It's not "fact-checking," it's conditioning. And it's time to leave.

What you repeatedly see you get used to.

What you get used to you you adopt.

What you adopt you start doing.

What you start doing you become.

This year, Facebook (and I guess Twitter) has upped the ante on "fact-checking." If you're on those networks, if you're conservative, if you dare question "the experts" you already know what it's like. If you thought of the word "election" you'd get a stupid info bubble pop up and tell you how you should think about the election results. You have to use strange characters and odd abbreviations to talk about vaccines, America's Frontline Doctors, and anything else the politburo has pegged as "problematic" and in need of control of the informational flow.

It shocks me how quickly we adapted to having our speech curtailed, complaining about it while finding workarounds and staying on the same system that clearly didn't want us there.

I haven't been on Twitter for a few years, not since my birthday gift to myself was walking away from it, but that network has apparently also gone the same route in deleting, punishing, restricting, and "fact checking" every conservative they can. They've deleted or censored the President of the United States leading up to the election.

They are blatantly gaslighting people and too many are buying it, pushing stuff into your feed you didn't want, didn't ask for, and don't agree with. But if they show you enough, you'll believe.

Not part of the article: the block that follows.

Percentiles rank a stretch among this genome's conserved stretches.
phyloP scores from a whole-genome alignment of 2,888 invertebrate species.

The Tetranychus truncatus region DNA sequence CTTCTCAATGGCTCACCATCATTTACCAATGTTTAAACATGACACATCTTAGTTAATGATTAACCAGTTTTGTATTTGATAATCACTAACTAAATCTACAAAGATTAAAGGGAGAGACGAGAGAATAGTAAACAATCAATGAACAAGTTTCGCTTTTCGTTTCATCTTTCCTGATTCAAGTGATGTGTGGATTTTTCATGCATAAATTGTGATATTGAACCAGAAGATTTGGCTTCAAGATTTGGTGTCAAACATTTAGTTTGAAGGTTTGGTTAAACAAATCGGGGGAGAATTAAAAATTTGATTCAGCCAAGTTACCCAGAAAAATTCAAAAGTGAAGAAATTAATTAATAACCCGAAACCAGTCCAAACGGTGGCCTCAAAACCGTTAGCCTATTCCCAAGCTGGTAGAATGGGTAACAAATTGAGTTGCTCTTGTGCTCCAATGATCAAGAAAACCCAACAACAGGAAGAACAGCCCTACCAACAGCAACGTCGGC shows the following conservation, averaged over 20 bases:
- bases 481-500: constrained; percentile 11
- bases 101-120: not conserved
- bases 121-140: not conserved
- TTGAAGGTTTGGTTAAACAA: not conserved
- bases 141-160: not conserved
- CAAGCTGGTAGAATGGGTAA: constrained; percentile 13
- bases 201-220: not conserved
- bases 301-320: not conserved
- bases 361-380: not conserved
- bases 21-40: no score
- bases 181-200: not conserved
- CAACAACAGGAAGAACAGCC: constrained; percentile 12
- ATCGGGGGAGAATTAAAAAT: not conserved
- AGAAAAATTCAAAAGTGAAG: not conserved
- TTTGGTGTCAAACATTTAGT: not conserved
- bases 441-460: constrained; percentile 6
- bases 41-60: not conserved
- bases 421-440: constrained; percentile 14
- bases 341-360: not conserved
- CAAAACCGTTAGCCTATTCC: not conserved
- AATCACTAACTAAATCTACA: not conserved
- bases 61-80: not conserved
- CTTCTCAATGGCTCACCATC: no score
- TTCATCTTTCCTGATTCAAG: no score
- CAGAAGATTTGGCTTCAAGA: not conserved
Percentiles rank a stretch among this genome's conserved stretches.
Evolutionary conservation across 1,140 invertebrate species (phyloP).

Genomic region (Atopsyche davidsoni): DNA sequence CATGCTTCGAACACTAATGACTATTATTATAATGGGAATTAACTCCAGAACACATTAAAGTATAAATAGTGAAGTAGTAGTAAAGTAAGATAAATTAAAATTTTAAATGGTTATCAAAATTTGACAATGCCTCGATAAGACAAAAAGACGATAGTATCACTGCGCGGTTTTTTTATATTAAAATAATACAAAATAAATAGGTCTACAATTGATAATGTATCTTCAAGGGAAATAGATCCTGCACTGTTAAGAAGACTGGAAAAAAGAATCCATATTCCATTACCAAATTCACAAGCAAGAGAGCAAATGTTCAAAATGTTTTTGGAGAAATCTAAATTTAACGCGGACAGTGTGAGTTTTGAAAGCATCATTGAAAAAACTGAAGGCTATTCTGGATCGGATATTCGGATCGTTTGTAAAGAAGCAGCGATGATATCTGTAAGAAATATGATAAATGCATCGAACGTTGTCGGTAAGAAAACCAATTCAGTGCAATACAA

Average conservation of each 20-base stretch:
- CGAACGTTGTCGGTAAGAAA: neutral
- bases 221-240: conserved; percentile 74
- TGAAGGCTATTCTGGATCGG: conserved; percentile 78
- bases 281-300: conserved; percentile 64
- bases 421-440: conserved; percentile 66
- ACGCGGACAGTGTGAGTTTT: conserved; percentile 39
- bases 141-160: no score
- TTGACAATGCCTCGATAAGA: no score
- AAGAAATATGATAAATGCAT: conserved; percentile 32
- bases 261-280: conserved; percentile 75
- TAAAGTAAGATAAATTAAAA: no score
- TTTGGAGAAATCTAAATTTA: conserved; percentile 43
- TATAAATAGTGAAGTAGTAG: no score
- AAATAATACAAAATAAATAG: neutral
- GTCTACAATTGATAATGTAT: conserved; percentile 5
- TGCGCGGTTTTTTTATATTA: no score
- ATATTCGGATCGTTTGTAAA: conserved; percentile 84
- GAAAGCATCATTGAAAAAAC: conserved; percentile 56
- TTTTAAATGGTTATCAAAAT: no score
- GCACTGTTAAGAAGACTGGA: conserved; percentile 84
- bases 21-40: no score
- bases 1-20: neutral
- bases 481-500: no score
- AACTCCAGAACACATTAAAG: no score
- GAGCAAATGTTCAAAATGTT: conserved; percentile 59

Why are we OK with this?!

This is from Parler, where everyone abandoning Twitter is going. Yes, I'm there, as well as MeWe.

You don't get to claim integrity (and non-publisher status) if you only do this to one side of the aisle. And that's what they are doing.

Facebook was quick to say Biden won, but any discussion otherwise would get something like this.

During the pandemic, actual experts and doctors have been censored, removed, or "fact-checked" into low readership and distribution because they did not agree with the WHO.

Why are we still regularly and actively on such platforms that clearly don't want you or how you think anywhere near them? 

They clearly don't have any respect for people, they think certain people don't deserve free speech, and they have zero concern or care for you other than you're a meat puppet they want to tell how to think and gather data on to sell you stuff.

If you think it's no big deal, that you can just ignore it and work around it, I think you're wrong. What I've noticed, since Facebook kicked their fact-checking into high gear, is that people have adopted that approach and are taking it on themselves to do so.

"Let me just chime in here and say that's proven to not be true," they say, and then share a link to Snopes or some other left-leaning sketchy arbiter of truth. 

They become an unpaid Facebook fact-checker. 

Some folks think that if they hop over to Snopes, find something, and come back, they have done their due diligence and earn the right to fact check their friends and aquaintances on Facebook.

When I see something I'm not sure about, I just don't share it. I don't take it upon myself to be some schoolmarm with a ruler, smacking hands online. Why do we think we can just get up in people's business about everything this year? People have become self-proclaimed arbiters of integrity, since, you know, what we need are more online scolds who want to shush family and friends sharing things. 

We love to signal how good we are, how virtuous we are. 

We want people to know we're not part of the problem, but part of the solution. Now we are good online citizens, fact-checking anything that got past the Facebook fact-checkers. We have been conditioned to behave like this.